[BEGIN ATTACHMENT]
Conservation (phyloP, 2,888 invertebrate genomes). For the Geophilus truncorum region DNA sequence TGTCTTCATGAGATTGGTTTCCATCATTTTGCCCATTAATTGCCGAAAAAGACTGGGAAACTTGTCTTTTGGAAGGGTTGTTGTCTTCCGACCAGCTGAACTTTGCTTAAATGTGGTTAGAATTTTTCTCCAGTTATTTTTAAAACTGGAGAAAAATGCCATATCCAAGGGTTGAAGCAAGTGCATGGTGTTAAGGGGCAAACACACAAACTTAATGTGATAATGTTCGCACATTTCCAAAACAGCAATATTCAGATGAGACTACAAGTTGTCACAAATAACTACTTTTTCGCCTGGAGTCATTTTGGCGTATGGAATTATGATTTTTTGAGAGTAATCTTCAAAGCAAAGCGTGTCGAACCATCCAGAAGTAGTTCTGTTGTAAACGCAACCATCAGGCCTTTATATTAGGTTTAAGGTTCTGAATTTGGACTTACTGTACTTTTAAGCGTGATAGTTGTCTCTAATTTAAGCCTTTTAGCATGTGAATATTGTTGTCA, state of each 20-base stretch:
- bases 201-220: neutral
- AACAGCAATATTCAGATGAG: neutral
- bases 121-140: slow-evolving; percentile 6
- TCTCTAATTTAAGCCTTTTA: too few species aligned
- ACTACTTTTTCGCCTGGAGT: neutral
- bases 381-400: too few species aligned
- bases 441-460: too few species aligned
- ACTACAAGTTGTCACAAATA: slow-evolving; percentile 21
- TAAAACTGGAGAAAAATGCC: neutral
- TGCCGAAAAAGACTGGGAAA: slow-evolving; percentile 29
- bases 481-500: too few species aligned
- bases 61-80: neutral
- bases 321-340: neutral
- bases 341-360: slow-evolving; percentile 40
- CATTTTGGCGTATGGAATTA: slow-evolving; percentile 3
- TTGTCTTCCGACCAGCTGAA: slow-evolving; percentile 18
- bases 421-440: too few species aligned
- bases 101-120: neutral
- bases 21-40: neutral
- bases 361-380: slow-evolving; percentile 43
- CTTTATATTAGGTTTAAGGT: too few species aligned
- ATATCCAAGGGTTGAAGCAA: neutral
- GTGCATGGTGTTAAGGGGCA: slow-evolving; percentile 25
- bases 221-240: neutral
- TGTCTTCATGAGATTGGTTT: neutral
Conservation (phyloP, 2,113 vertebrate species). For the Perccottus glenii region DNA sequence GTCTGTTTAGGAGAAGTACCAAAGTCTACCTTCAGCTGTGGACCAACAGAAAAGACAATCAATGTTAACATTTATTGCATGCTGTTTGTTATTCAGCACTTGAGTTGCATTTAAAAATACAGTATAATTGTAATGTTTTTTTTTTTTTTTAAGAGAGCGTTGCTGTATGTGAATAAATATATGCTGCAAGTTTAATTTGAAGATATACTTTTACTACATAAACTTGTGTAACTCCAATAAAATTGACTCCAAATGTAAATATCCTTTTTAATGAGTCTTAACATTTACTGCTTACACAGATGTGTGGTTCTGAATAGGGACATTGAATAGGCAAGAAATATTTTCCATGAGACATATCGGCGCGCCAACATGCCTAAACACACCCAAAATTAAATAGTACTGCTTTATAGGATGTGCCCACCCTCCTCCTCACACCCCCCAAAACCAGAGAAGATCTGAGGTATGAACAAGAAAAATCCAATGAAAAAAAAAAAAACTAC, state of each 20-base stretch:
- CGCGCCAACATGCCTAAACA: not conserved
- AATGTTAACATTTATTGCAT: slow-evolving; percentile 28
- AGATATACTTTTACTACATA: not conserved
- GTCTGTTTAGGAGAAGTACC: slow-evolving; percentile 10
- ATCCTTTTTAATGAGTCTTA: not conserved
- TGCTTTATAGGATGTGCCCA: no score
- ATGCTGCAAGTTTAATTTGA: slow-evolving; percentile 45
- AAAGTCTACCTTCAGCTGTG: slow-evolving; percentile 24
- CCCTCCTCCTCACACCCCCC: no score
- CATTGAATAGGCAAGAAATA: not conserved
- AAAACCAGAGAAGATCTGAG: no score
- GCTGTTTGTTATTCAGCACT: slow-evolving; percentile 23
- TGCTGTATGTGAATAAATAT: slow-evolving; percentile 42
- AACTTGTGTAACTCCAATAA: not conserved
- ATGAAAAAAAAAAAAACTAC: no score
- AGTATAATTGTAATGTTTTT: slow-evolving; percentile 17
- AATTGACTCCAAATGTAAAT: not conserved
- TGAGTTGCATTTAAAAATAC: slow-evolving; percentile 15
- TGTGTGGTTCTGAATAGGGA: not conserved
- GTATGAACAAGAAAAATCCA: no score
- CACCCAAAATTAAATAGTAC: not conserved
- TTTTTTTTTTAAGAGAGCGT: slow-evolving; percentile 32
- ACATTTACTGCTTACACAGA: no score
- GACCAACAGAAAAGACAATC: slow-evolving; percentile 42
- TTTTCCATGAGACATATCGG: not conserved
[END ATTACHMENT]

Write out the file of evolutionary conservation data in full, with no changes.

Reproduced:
Conservation (phyloP, 2,888 invertebrate genomes). For the Geophilus truncorum region DNA sequence TGTCTTCATGAGATTGGTTTCCATCATTTTGCCCATTAATTGCCGAAAAAGACTGGGAAACTTGTCTTTTGGAAGGGTTGTTGTCTTCCGACCAGCTGAACTTTGCTTAAATGTGGTTAGAATTTTTCTCCAGTTATTTTTAAAACTGGAGAAAAATGCCATATCCAAGGGTTGAAGCAAGTGCATGGTGTTAAGGGGCAAACACACAAACTTAATGTGATAATGTTCGCACATTTCCAAAACAGCAATATTCAGATGAGACTACAAGTTGTCACAAATAACTACTTTTTCGCCTGGAGTCATTTTGGCGTATGGAATTATGATTTTTTGAGAGTAATCTTCAAAGCAAAGCGTGTCGAACCATCCAGAAGTAGTTCTGTTGTAAACGCAACCATCAGGCCTTTATATTAGGTTTAAGGTTCTGAATTTGGACTTACTGTACTTTTAAGCGTGATAGTTGTCTCTAATTTAAGCCTTTTAGCATGTGAATATTGTTGTCA, state of each 20-base stretch:
- bases 201-220: neutral
- AACAGCAATATTCAGATGAG: neutral
- bases 121-140: slow-evolving; percentile 6
- TCTCTAATTTAAGCCTTTTA: too few species aligned
- ACTACTTTTTCGCCTGGAGT: neutral
- bases 381-400: too few species aligned
- bases 441-460: too few species aligned
- ACTACAAGTTGTCACAAATA: slow-evolving; percentile 21
- TAAAACTGGAGAAAAATGCC: neutral
- TGCCGAAAAAGACTGGGAAA: slow-evolving; percentile 29
- bases 481-500: too few species aligned
- bases 61-80: neutral
- bases 321-340: neutral
- bases 341-360: slow-evolving; percentile 40
- CATTTTGGCGTATGGAATTA: slow-evolving; percentile 3
- TTGTCTTCCGACCAGCTGAA: slow-evolving; percentile 18
- bases 421-440: too few species aligned
- bases 101-120: neutral
- bases 21-40: neutral
- bases 361-380: slow-evolving; percentile 43
- CTTTATATTAGGTTTAAGGT: too few species aligned
- ATATCCAAGGGTTGAAGCAA: neutral
- GTGCATGGTGTTAAGGGGCA: slow-evolving; percentile 25
- bases 221-240: neutral
- TGTCTTCATGAGATTGGTTT: neutral
Conservation (phyloP, 2,113 vertebrate species). For the Perccottus glenii region DNA sequence GTCTGTTTAGGAGAAGTACCAAAGTCTACCTTCAGCTGTGGACCAACAGAAAAGACAATCAATGTTAACATTTATTGCATGCTGTTTGTTATTCAGCACTTGAGTTGCATTTAAAAATACAGTATAATTGTAATGTTTTTTTTTTTTTTTAAGAGAGCGTTGCTGTATGTGAATAAATATATGCTGCAAGTTTAATTTGAAGATATACTTTTACTACATAAACTTGTGTAACTCCAATAAAATTGACTCCAAATGTAAATATCCTTTTTAATGAGTCTTAACATTTACTGCTTACACAGATGTGTGGTTCTGAATAGGGACATTGAATAGGCAAGAAATATTTTCCATGAGACATATCGGCGCGCCAACATGCCTAAACACACCCAAAATTAAATAGTACTGCTTTATAGGATGTGCCCACCCTCCTCCTCACACCCCCCAAAACCAGAGAAGATCTGAGGTATGAACAAGAAAAATCCAATGAAAAAAAAAAAAACTAC, state of each 20-base stretch:
- CGCGCCAACATGCCTAAACA: not conserved
- AATGTTAACATTTATTGCAT: slow-evolving; percentile 28
- AGATATACTTTTACTACATA: not conserved
- GTCTGTTTAGGAGAAGTACC: slow-evolving; percentile 10
- ATCCTTTTTAATGAGTCTTA: not conserved
- TGCTTTATAGGATGTGCCCA: no score
- ATGCTGCAAGTTTAATTTGA: slow-evolving; percentile 45
- AAAGTCTACCTTCAGCTGTG: slow-evolving; percentile 24
- CCCTCCTCCTCACACCCCCC: no score
- CATTGAATAGGCAAGAAATA: not conserved
- AAAACCAGAGAAGATCTGAG: no score
- GCTGTTTGTTATTCAGCACT: slow-evolving; percentile 23
- TGCTGTATGTGAATAAATAT: slow-evolving; percentile 42
- AACTTGTGTAACTCCAATAA: not conserved
- ATGAAAAAAAAAAAAACTAC: no score
- AGTATAATTGTAATGTTTTT: slow-evolving; percentile 17
- AATTGACTCCAAATGTAAAT: not conserved
- TGAGTTGCATTTAAAAATAC: slow-evolving; percentile 15
- TGTGTGGTTCTGAATAGGGA: not conserved
- GTATGAACAAGAAAAATCCA: no score
- CACCCAAAATTAAATAGTAC: not conserved
- TTTTTTTTTTAAGAGAGCGT: slow-evolving; percentile 32
- ACATTTACTGCTTACACAGA: no score
- GACCAACAGAAAAGACAATC: slow-evolving; percentile 42
- TTTTCCATGAGACATATCGG: not conserved